6 benefits of doing business in the U.K.

March 1, 2022

benefits of doing business in the u.k.

If you’re ready to grow your company’s reach, capabilities and audience internationally, the United Kingdom (U.K.) is a great location to consider. It is a business-friendly destination attracting countless startups and international corporations. As one of the premier global economic powerhouses, few European countries have quite the same allure. So, what sets the United Kingdom apart when it comes to international expansion?

Let’s dive into the benefits of doing business in the U.K.

1. Access to four regions

The United Kingdom is a large and dynamic marketplace. Currently, there are nearly 5.6 million private sector businesses in the sovereign states. Within the U.K.’s private sector, you’ll find:

  • 5,590,900 businesses
  • 26,972,000 employees

For this reason, more and more businesses are outsourcing employees from the U.K. Business expansion isn’t simply limited to England; you also can set up operations in Wales, Scotland and Northern Ireland. Each region has its own unique culture, features and advantages. Depending on your specific business, one locale may be a better fit than the others when hiring in the U.K.

Here’s a brief overview of each region to help identify the best fit for your business.

England

The largest and most highly populated area of the four regions, England houses the monarchy, parliament and the U.K.’s capital city of London. It’s also home to 4.9 million businesses.  

Naturally, London is the fulcrum of the U.K.’s economy, hosting countless industries. It’s notable for its finances and services, fintech, creative, hotel and restaurant, and tourism sectors. Outside of London, England is primarily focused on agriculture, construction and manufacturing. In terms of manufacturing, it specializes in:

  • Automotive
  • Shipbuilding
  • Textiles
  • Steel
  • Coal mining

Scotland

The second largest of the four regions and a separate country, Scotland is a popular destination for entrepreneurs and startups, and the capital city of Edinburgh hosts scores of science and tech companies. It’s also a major hub for asset management and oil and gas extraction. 

Wales

Historically, Wales has been primarily focused on coal, manufacturing, agriculture and heavy industry. In recent years, the Welsh government has proactively sought to make the country a welcoming economic locale across all industries, including:

  • Life sciences
  • Fintech
  • Manufacturing
  • Technology
  • Creative
  • Tourism 

Northern Ireland

Bordering the Republic of Ireland, Northern Ireland is the smallest of the U.K.’s regions. Northern Ireland is business-friendly, hosting more than 1,100 international companies and granting access to a skilled workforce. Its primary sectors include:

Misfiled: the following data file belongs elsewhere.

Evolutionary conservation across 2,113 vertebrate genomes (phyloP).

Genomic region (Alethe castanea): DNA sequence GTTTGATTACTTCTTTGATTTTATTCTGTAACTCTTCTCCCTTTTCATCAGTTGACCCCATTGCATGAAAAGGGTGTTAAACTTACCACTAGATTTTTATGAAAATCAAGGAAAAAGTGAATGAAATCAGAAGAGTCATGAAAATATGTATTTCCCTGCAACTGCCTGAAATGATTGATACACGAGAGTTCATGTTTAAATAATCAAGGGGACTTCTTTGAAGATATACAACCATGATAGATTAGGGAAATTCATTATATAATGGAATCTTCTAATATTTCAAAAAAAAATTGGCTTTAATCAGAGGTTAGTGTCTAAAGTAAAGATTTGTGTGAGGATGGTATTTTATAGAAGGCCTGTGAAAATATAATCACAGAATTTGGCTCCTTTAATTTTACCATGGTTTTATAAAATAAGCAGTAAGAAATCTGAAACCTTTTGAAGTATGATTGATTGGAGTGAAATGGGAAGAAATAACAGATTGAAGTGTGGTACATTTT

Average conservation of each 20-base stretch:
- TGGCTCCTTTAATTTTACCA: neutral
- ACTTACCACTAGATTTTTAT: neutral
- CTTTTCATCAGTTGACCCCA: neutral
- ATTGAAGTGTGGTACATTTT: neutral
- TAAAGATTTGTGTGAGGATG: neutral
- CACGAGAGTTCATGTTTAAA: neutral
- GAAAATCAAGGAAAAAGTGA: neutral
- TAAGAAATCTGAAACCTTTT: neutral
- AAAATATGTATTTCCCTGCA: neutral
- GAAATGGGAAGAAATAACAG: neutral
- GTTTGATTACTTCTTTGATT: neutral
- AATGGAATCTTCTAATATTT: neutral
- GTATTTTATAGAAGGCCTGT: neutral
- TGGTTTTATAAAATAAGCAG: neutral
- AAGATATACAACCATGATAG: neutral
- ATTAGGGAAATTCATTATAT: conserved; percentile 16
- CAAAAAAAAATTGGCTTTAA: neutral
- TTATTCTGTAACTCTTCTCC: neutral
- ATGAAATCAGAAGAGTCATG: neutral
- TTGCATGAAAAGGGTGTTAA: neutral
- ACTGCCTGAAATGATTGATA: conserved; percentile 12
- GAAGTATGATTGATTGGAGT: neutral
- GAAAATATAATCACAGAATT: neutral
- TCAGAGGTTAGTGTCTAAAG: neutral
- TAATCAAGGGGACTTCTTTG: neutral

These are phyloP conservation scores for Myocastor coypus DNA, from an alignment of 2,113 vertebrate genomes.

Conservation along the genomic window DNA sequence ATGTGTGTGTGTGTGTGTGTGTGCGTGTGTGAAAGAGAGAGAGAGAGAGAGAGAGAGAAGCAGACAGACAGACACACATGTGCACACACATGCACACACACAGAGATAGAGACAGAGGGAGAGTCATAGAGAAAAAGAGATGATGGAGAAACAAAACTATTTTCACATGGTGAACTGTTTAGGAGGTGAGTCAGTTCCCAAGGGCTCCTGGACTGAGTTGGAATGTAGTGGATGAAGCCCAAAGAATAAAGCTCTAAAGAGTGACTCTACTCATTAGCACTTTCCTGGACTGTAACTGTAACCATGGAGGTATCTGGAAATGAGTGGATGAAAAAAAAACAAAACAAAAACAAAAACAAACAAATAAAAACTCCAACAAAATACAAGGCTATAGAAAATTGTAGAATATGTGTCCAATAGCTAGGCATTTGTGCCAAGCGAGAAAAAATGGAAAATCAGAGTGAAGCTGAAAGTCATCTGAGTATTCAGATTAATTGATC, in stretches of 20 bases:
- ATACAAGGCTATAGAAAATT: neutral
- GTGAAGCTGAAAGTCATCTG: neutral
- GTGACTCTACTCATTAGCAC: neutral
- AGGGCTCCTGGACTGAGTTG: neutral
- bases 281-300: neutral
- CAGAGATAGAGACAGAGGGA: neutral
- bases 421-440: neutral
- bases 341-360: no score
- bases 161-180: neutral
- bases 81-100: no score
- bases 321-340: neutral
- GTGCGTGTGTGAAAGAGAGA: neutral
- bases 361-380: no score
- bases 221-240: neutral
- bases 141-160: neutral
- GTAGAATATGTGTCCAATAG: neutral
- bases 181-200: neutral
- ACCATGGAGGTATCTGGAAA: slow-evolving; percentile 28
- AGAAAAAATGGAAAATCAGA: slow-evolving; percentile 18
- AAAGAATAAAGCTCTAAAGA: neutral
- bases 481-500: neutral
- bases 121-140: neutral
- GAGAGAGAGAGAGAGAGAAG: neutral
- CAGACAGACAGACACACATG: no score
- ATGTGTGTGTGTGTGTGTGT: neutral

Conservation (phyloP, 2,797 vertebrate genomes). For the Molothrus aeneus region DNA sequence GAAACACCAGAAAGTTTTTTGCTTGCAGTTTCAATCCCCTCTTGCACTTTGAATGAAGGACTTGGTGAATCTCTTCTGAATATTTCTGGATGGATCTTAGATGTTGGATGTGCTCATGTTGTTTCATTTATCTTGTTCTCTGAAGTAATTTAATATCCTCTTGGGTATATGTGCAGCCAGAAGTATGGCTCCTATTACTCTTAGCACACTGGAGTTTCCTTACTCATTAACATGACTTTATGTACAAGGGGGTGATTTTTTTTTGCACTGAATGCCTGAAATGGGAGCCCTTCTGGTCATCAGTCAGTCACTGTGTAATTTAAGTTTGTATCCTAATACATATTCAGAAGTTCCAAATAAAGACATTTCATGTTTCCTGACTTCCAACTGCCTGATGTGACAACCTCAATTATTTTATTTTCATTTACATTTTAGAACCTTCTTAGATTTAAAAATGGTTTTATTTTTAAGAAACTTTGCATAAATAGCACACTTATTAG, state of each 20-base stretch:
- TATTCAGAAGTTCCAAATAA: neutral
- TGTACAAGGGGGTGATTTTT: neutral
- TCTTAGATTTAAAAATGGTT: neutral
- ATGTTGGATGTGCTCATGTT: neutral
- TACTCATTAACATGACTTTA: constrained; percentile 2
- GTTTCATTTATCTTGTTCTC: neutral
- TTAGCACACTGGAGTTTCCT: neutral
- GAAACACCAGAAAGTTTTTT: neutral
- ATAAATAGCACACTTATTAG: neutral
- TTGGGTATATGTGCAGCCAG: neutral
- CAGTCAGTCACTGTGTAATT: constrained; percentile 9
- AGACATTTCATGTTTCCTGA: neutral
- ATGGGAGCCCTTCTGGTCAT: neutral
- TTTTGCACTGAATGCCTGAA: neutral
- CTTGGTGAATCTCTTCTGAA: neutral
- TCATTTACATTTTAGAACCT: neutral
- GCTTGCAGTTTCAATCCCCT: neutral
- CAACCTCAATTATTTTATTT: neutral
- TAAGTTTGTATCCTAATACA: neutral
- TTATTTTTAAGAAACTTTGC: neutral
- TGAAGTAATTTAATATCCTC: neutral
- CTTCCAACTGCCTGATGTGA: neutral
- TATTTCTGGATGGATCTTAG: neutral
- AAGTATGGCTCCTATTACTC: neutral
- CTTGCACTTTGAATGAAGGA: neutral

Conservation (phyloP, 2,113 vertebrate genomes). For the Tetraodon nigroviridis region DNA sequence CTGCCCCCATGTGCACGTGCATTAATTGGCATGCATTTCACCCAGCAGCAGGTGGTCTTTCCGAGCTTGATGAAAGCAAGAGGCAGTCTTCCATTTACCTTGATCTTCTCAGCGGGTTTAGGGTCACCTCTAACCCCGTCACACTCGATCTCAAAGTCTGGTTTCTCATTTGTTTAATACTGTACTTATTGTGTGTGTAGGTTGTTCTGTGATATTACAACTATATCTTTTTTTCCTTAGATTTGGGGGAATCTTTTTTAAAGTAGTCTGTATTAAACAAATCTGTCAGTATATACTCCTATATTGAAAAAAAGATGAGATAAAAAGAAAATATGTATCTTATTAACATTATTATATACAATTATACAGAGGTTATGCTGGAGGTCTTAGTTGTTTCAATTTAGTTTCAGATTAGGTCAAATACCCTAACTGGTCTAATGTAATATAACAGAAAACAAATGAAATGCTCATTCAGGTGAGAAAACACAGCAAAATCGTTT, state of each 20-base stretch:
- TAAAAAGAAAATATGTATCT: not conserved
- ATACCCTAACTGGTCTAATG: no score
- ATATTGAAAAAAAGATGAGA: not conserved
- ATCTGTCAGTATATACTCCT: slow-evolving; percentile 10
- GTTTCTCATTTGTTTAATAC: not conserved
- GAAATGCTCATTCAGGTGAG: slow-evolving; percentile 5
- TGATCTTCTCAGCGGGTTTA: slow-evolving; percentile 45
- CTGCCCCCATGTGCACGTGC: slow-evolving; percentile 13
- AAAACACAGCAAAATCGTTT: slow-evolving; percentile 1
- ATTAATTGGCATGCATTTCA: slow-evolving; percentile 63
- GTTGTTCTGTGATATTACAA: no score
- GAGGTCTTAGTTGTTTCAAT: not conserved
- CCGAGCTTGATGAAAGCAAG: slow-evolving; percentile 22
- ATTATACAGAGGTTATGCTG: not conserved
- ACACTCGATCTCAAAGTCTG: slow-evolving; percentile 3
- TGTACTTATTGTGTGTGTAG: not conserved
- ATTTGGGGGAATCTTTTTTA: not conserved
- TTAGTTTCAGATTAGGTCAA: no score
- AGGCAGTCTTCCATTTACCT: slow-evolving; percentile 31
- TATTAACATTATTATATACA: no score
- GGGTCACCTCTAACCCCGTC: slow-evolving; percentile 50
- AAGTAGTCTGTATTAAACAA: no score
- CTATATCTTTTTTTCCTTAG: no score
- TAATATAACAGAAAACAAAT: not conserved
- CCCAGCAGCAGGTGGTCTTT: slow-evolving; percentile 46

• Aerospace and defense
  • Construction
  • Creative technology
  • Financial services
  • Global business services
  • Life and health sciences
  • Tourism

2. A gateway to Europe

For non-European foreign companies, especially those in Asia and North America, the U.K. is an ideal location that can grant you easy geographical access to the rest of Europe while maintaining the convenience of an English-speaking country.

The island nation is connected to mainland Europe via the underground rail network. It’s also a short boat ride or flight from Germany, the Netherlands, Belgium, France and Spain. Not to mention, the U.K. has the largest air transport network in all of Europe.

And since it’s no longer a part of the European Union due to Brexit, both European and non-European companies alike would benefit by expanding to the U.K., especially if they wish to target its 68,000,000 citizens. That said, the UK-EU Trade and Cooperation Agreement ensures that U.K. businesses across a variety of sectors can still access the EU market. 

3. Ease of doing business

Compared to much of the EU, the U.K. is one of the easiest countries to conduct business in. The World Bank Group regularly ranks it as the eighth most business-friendly country in the world from a startup, regulatory and legal standpoint, with high scores on a 100-point scale across the following metrics:

  • Starting a business (94.6)
  • Dealing with construction permits (80.3)
  • Getting electricity (96.9)
  • Registering property (75.7)
  • Getting credit (75)
  • Protecting minority investors (84)
  • Paying taxes (86.3)
  • Cross border trading (93.8)